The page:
Configured using single command

failover link …

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excessive amount of traffic •   Configured using single command –   failover link … Copyright
Active/Active Failover
Active/Active Failover

One unit is active for a group of contexts • Another unit is active for a different group of contexts • Uses the concept of failover groups • Defined in system context • There are only 2 failover groups, it makes no sense to have more • Admin context is always member of failover group 1, and it’s non-configurable

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more •   Admin context is always member of failover group 1, and it’s non-configurable Copyright
HA Commands
HA Commands

failover exec [active|mate|standby] <command>

E.g. failover exec mate show version

show failover exec [active|mate|standby]

to identity the peer current configuration mode

show failover show failover history show failover group only in A/A mode show monitor-interface only in A/A mode

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  show failover group only in A/A mode •   show monitor-interface only in A/A mode
Questions?
Questions?
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Questions? Copyright © www.INE.com
Agenda
Agenda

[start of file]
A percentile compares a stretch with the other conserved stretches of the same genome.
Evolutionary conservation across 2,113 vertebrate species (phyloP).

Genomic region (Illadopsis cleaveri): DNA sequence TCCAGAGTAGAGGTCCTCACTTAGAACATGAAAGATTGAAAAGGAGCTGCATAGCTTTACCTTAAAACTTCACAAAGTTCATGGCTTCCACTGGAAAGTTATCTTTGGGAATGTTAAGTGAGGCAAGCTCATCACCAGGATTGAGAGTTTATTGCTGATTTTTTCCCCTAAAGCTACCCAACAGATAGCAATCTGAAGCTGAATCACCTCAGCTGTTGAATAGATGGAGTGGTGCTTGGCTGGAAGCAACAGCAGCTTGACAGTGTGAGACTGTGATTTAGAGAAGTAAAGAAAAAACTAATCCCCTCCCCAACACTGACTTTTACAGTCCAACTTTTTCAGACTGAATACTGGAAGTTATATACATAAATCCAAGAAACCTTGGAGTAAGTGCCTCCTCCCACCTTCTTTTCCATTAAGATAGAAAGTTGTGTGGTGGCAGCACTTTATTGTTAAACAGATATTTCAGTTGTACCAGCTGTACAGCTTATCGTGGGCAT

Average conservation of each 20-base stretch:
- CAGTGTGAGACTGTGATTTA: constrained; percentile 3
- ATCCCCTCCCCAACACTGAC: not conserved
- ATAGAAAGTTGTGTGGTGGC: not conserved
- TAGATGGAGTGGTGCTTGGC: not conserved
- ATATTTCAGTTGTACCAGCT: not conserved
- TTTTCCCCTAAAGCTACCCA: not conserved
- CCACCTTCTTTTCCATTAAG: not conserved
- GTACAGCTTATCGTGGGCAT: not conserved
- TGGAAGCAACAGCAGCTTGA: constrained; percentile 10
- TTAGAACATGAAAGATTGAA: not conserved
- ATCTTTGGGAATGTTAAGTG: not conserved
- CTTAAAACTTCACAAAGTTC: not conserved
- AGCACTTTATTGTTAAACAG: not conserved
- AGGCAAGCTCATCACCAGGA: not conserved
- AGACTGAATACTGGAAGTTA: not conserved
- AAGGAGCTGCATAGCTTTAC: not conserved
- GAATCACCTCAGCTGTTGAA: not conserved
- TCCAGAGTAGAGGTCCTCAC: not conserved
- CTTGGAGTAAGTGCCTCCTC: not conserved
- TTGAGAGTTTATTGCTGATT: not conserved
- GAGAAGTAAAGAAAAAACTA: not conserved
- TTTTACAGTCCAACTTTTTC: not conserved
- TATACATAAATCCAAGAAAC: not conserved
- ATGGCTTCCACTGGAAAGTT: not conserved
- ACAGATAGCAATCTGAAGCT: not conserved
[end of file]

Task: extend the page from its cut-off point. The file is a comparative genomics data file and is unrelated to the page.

Multiple Context Mode Overview • System, Admin, and User Contexts • Interface Sharing • Classification Rules • Context Resources • Routing in Multiple Context Mode

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  Classification Rules •   Context Resources •   Routing in Multiple Context Mode Copyright ©
ASA Context Modes
ASA Context Modes

ASA supports two different Context Modes of operation

Single Context Mode – Multiple Context Mode (Virtual Firewalls)

Single Context Mode

Shared configuration for all interfaces, security policies, routing table, administrators, etc.

Multiple Context Mode

Separate configuration, interfaces, policies per virtual context – Allows for multiple virtual firewalls for managed services or policy separation

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context –   Allows for multiple virtual firewalls for managed services or policy separation Copyright ©
Multiple Context Mode Overview
Multiple Context Mode Overview

Separates ASA into multiple virtual firewalls • Each context is assigned…

Interfaces

Physical or 802.1Q Subinterfaces

Resource limits

Number of connections, hosts, xlates, etc.

Firewall policy

MPF Inspections, ACLs, NAT, etc.

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hosts, xlates, etc. –   Firewall policy •   MPF Inspections, ACLs, NAT, etc. Copyright ©
Multiple Context Mode Overview •   When in multi-context mode ASA supports… –   Routed

Multiple Context Mode Overview When in multi-context mode ASA supports…

Routed Firewall – Transparent Firewall – Active/Active Failover

Primary forwards for one context • Secondary forwards for other context

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•   Primary forwards for one context •   Secondary forwards for other context Copyright ©
Multiple Context Mode Overview
Multiple Context Mode Overview

When in multi-context mode ASA does not support…

VPN termination – Dynamic routing protocols – QoS features

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support… –   VPN termination –   Dynamic routing protocols –   QoS features Copyright ©